Bank associations have made a big splash over the past couple of years with new programs to recommend investment marketing partners to their members.

These endorsements are intended to steer community banks toward capable brokerage firms that can help them sell mutual funds, annuities, and other investments to their customers.

But are the referrals working out? Reports from a handful of associations, brokers, and investment marketers indicate that they are, although there have been a few difficulties.

"From the third party providers' standpoint it's great, because it gives them instant credibility," said Lawrence E. Harb, president of Lasalle Consultants Ltd., Melrose Park, Ill.

The American Bankers Association brought these referral programs to the stage early last year, when it engaged Wall Street Investor Services, a mutual funds marketer in New York, to help its members set up and run sales programs.

Earlier the ABA endorsed the Holden Group, an annuities marketer in Los Angeles.

The program catapulted Wall Sweet Investor Services into the national spotlight. It gave the company instant access to a huge pool of about 8,000 banks, 100 of which have engaged Wall Street to help them sell mutual funds.

The deal is just as sweet for the ABA, which shares in the gross premiums and commissions resulting from referrals, according to a former employee of Wall Street who asked not to be identified. The association gets hundreds of thousands of dollars from the deal annually, he said.

The ABA declined to comment on its fees from the deal.

A few months later, the Independent Bankers Association of America followed the ABA's lead and created a broker-dealer subsidiary, IBAA Financial Services Inc., in cooperation with Massachusetts Financial Services, of Boston.

Gary Teagno, president of IBAA Community Banking Network, the trade group's affiliated services arm, said-the venture helps the group's community bank members work with one of the best and oldest investment companies in the business.

The trade-off, however, is that IBAA Financial Services only offers a limited slate of investments -- basically, mutual funds managed by Massachusetts Financial. ....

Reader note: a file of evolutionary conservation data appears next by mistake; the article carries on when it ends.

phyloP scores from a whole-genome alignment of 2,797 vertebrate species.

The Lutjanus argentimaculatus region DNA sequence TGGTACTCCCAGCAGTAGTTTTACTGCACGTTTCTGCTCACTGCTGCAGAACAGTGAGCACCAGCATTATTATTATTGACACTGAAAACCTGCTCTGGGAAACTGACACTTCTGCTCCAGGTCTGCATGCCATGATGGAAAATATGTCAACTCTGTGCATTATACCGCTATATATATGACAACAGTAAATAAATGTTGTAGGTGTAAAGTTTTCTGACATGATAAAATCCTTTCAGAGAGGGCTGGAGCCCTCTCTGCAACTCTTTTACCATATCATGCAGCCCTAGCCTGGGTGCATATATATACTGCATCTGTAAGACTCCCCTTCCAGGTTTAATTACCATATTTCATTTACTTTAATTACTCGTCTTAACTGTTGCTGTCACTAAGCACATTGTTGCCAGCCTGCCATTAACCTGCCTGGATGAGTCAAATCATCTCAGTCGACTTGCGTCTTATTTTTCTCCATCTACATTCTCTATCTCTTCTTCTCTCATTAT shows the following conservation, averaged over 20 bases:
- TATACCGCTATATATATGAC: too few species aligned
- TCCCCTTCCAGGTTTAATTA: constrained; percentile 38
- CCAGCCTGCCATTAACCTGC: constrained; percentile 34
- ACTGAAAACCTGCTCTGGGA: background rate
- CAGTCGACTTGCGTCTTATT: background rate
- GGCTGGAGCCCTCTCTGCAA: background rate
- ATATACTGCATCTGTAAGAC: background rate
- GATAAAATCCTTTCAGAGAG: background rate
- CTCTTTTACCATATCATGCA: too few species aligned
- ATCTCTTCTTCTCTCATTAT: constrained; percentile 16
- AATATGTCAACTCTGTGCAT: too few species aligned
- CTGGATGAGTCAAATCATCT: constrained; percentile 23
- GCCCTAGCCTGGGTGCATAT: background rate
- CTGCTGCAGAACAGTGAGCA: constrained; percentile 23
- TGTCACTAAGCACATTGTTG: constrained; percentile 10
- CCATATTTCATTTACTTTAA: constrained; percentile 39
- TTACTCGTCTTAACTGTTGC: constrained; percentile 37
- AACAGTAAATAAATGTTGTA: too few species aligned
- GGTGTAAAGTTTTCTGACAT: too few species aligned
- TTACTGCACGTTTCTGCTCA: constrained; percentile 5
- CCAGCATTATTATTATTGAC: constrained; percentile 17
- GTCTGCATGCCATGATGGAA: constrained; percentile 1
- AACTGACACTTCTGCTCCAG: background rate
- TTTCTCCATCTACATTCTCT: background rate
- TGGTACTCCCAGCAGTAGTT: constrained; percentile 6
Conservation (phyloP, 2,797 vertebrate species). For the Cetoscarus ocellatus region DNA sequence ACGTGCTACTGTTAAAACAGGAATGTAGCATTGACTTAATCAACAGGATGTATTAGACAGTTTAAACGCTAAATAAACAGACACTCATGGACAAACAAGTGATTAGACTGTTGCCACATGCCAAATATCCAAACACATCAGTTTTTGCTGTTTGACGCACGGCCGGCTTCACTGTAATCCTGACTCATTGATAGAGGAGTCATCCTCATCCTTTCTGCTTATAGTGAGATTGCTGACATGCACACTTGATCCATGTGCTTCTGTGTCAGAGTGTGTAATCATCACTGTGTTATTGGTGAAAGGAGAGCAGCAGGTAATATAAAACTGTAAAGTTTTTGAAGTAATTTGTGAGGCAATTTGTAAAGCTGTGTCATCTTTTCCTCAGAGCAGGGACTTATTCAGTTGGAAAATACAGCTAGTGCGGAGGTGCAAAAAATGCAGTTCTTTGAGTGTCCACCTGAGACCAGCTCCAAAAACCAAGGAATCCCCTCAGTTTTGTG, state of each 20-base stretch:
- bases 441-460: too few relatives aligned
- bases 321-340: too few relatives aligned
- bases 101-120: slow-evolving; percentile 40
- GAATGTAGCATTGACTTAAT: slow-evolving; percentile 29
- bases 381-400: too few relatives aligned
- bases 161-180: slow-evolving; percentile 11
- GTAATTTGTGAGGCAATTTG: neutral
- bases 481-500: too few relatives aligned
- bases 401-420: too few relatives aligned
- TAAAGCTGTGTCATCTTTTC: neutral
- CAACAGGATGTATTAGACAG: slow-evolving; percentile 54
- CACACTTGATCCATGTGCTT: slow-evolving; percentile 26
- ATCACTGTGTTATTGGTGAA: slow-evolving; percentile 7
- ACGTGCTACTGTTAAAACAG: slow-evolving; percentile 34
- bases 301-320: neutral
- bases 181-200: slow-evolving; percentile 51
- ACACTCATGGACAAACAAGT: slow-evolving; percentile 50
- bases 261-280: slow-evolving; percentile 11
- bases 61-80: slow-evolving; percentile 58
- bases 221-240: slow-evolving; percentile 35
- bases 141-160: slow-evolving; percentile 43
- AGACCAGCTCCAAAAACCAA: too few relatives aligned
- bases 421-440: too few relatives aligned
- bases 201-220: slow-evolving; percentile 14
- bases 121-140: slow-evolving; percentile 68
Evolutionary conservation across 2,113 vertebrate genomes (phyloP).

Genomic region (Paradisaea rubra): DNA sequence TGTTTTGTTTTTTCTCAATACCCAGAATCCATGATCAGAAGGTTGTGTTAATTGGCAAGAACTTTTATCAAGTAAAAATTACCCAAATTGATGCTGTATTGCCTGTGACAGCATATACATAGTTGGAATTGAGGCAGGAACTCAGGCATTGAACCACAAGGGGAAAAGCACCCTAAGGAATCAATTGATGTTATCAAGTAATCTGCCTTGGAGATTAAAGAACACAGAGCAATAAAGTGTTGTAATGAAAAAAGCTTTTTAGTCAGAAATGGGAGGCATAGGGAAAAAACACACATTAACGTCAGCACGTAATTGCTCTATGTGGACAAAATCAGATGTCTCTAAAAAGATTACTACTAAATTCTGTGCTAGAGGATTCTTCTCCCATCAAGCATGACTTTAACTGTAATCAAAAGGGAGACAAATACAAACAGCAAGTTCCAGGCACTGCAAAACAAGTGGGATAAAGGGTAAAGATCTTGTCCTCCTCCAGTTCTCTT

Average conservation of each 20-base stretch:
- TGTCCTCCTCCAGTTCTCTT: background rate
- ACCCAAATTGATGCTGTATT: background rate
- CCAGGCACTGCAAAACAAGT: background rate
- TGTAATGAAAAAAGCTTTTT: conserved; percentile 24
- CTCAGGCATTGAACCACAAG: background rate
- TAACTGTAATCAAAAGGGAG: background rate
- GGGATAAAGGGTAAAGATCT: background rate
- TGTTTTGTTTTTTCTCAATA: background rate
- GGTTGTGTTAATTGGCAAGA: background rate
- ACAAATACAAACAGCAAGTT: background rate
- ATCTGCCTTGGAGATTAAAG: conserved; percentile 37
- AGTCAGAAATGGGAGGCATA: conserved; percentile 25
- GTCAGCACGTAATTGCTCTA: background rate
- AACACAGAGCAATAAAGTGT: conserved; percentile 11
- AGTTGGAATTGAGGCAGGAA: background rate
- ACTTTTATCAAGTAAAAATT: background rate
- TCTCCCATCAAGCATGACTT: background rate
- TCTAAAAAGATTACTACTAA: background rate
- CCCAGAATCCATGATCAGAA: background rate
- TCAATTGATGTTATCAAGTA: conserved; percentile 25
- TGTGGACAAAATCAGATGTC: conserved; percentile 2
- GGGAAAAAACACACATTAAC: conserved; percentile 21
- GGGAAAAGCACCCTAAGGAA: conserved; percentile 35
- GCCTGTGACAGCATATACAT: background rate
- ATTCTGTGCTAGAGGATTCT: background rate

The IBAA unit has gotten off to a slow start, with only five bank clients so far. Mr. Teagno said the group is planning a big marketing push as soon as it receives licensing in every state.

One banker happy with association referrals is Timothy N. Bryan, vice chairman of Texas' First National Bank of Bryan.

He said an endorsement by the Texas Bankers Association helped his bank hook up with what has proven to be a capable investment marketer -- little known NAP-Aragon, of Austin.

NAP-Aragon has parlayed the recommendation into' relationships with 30 Texas banks. A similar referral from the Tennessee Bankers Association helped it strike deals with eight banks in that state.

But these referrals aren't all wine and roses. One problem, from the investment marketer's perspective, is that the firm has to serve all banks in an association.

In many associations, "all their members aren't that profitable," said Lasalle's Mr. Harb.

Such problems reportedly ended at least one relationship. The Illinois Bankers Association recently dropped its recommendation of Liberty Financial Group because the Boston-based company found it difficult to work with the association's smaller members, according to the trade group's president, Robert Wallace.

He said that 70% of the members have no more than $100 million of assets. Liberty did not return calls seeking comment.

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